One component of green tea that is present in much greater quantities than in black tea is L-theanine. L-theanine is an amino acid that can help to give the tea drinker a sense of relaxation and ease anxiety. L-theanine affects levels of certain chemicals in the brain, influencing mood, emotion, and sleep, which helps the body deal with stress. Studies also report that L-theanine in green tea may support the body in fighting off illness, partly due to its anti-inflammatory effects. Read more here about other foods to support immunity.

Matcha tea

Matcha tea is type of green tea that in recent years has become extremely popular in the health industry. It is a Japanese green tea powder made from finely powdered dried tea leaves. This gives matcha its distinctive bright green colour and slightly bitter taste. Matcha tea has the same health benefits as any green tea however studies report that levels of a catechin called EGCG, a powerful antioxidant, may be up to 100 times higher than in green tea. Antioxidants including catechins can help reduce cell damage and prevent chronic disease.

Downsides of tea

Know the downsides of tea in order to choose the best tea for you.

Caffeine

All varieties of tea naturally contain caffeine, a natural stimulant perhaps most famously found in coffee beans. Caffeine works by stimulating the brain and central nervous system. This helps you stay alert and prevent the onset of tiredness. For some people consuming caffeinated drinks like tea provides a boost of energy. However, in some people consuming an excess of caffeine can result in poor quality sleep and feeling jittery and unable to relax.

Caffeine content in tea varies. Studies report that black tea contains the highest levels of caffeine at 60-90mg per cup, while green tea contains 35-70mg per cup. Both teas contain significantly less caffeine than coffee, which can provide up to 200mg per cup.

Oxalates

Both black and green tea contain oxalates, a compound found naturally in some foods. Research shows that consuming excessive oxalates results in kidney stones in some people. Oxalates also bind to minerals in the body meaning that minerals, particularly calcium, are less able to be absorbed and utilised. Tea also contains tannins, which research suggests may inhibit iron absorption. It is good practice to leave half an hour between eating a meal and drinking a cup of tea. Doing this lowers the risk of mineral absorption being reduced.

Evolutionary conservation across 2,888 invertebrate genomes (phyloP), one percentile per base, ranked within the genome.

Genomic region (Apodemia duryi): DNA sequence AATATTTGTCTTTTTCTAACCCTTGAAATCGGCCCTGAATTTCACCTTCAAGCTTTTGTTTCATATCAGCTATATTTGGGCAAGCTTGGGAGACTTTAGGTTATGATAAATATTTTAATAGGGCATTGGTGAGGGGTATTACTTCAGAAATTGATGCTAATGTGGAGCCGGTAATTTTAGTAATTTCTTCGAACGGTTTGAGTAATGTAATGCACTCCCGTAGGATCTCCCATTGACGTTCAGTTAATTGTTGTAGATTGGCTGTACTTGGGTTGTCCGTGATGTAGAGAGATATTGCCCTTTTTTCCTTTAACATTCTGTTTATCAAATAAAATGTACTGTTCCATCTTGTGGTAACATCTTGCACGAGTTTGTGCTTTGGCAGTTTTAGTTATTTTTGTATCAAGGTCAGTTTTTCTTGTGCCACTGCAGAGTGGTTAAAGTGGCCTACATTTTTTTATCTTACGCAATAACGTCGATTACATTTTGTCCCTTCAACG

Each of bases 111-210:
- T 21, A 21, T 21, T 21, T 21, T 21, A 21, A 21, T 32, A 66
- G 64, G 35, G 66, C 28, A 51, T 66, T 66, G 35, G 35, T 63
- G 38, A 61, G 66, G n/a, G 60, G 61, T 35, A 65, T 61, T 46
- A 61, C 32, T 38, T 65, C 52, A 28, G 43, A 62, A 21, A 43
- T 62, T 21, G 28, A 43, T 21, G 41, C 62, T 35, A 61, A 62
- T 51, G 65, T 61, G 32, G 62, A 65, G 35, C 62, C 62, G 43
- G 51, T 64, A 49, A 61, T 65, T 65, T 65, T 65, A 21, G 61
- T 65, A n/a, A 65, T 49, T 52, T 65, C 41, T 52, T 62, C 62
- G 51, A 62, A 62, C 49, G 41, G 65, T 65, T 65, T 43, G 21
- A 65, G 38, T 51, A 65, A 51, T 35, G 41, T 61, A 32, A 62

Some studies report that drinking excessive amounts of tea (more than 6 cups a day) can cause anxiety, headaches, and disrupted sleep patterns. Other studies are firm on the downsides of drinking tea for your teeth. Tannins in tea are known to discolour teeth. And if you add sugar to your tea you’re increasing your risk of dental cavities.

Choose the best tea for you

In short. whatever type of tea you prefer, enjoy it as a healthy beverage, in moderation. Keep in mind that tea will not give you perfect health on its own. No one single food or drink that can solve all health problems.

If you know that you are sensitive to caffeine then be careful of how much tea you drink. Consider implementing a ‘caffeine curfew’, when you switch to caffeine-free drinks such as herbals teas and water.

If you tend to feel anxious and on edge during the day, then try swapping out a cup of black tea for a more calming green tea.

Remember – there are always options, whatever your health needs and taste preferences.

To receive individual guidance on the best food, drink and lifestyle for you please get in touch. Working on a 1:1 basis with a BANT and CNHC registered Nutritional Therapist is the best way to get to the root cause of what’s going for you. I evaluate your individual needs using evidence-based personalised nutrition.